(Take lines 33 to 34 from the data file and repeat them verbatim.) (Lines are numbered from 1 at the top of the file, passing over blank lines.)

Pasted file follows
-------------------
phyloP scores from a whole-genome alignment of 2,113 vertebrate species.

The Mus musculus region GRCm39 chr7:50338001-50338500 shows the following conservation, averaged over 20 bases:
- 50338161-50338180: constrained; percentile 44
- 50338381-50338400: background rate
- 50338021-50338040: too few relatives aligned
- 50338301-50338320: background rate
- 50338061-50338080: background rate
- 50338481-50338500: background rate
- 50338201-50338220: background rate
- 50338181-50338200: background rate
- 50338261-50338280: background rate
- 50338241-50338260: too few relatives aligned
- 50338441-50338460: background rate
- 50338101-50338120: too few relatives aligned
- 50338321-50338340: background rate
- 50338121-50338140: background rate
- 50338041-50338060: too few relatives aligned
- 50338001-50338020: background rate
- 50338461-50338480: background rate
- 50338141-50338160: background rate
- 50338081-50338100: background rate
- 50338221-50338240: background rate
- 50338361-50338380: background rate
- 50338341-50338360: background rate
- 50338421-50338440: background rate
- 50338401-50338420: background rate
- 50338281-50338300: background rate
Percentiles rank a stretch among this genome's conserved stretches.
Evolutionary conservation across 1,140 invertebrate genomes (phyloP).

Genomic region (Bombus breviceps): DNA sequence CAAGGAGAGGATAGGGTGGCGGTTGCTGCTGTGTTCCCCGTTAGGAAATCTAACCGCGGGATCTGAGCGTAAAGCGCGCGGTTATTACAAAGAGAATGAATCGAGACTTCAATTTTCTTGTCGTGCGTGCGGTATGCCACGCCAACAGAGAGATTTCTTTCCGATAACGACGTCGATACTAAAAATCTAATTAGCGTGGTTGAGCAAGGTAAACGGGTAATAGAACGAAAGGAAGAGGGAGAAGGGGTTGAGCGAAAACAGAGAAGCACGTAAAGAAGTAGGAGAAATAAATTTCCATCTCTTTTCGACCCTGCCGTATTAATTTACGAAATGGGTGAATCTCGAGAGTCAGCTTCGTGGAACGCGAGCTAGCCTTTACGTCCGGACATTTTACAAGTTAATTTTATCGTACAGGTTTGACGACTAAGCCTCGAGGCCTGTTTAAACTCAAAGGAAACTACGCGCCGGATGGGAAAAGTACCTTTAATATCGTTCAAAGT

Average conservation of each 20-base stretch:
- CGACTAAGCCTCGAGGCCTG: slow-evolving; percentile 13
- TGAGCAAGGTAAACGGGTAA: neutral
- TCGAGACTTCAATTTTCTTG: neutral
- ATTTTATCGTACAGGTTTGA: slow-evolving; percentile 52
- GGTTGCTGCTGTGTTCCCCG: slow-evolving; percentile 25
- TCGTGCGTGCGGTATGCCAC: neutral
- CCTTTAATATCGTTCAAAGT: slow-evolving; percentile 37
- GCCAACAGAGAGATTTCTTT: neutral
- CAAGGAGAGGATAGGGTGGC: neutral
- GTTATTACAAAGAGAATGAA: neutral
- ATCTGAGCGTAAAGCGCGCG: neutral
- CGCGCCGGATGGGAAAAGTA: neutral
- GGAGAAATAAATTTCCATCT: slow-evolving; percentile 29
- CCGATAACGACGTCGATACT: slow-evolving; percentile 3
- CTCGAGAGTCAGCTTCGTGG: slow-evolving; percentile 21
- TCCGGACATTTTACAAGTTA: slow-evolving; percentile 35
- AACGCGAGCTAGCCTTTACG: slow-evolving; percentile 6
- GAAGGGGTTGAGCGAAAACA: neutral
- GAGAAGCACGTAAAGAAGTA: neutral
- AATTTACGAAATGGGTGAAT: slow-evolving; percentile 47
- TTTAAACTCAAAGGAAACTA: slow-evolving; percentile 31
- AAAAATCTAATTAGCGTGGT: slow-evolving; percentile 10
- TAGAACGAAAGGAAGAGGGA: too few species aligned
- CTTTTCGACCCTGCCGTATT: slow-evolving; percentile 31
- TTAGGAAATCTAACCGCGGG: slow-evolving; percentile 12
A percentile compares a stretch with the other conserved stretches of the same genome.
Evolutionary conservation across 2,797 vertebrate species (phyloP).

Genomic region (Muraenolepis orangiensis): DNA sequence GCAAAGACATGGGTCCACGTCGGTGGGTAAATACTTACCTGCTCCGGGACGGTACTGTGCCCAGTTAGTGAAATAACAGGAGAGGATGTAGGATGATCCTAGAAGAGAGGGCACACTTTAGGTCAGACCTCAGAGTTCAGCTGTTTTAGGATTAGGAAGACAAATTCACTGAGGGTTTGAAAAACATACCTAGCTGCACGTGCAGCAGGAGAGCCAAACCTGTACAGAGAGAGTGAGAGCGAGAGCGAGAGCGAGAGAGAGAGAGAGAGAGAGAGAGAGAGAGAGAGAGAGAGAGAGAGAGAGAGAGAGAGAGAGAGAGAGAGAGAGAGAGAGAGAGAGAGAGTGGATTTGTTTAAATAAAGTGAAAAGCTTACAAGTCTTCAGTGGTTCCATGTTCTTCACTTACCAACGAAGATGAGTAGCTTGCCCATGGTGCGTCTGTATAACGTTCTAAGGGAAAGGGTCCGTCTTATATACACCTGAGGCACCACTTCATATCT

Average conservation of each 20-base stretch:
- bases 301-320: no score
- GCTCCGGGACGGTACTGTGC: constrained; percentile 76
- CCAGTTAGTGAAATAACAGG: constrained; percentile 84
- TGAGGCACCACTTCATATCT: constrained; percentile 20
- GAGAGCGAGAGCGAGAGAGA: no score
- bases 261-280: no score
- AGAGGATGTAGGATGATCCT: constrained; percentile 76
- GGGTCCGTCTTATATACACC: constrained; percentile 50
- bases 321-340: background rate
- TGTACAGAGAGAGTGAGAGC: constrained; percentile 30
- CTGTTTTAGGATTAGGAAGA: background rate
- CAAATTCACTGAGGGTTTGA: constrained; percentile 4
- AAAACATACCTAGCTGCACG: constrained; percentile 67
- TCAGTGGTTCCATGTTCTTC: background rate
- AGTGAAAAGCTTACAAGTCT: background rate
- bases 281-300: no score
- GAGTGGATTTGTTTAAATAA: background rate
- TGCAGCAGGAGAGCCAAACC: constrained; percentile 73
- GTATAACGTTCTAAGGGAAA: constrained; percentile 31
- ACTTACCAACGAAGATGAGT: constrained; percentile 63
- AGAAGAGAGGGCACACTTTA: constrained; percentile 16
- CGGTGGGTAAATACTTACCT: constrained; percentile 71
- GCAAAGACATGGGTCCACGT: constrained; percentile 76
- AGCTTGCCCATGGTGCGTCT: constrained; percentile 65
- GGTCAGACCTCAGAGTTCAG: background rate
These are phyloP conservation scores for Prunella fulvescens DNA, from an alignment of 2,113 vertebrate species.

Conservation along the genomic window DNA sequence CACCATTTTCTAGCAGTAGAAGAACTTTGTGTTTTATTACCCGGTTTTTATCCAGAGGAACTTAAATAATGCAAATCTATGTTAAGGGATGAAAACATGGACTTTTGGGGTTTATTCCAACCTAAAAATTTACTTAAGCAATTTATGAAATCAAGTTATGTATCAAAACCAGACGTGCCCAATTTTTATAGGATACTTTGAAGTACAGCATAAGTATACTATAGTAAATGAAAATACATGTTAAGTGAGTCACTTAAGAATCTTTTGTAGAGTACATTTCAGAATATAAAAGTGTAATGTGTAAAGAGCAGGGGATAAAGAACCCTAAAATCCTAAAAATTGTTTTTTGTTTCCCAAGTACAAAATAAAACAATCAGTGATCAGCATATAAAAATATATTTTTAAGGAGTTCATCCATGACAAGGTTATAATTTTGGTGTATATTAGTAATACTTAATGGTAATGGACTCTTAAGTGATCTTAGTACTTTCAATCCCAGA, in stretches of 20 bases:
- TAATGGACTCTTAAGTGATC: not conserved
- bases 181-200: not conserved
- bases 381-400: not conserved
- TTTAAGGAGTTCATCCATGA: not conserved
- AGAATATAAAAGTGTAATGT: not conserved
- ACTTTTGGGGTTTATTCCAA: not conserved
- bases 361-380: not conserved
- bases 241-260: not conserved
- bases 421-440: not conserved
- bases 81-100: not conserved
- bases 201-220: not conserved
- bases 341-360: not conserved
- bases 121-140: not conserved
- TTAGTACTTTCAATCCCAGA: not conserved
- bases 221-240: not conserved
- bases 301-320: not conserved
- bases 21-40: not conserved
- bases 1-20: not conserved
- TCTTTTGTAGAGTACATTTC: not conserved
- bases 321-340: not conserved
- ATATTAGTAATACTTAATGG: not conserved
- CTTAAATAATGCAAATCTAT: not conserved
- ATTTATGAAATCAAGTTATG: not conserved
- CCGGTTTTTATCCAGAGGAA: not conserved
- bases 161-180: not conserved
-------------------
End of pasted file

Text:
- TGAGCAAGGTAAACGGGTAA: neutral
- TCGAGACTTCAATTTTCTTG: neutral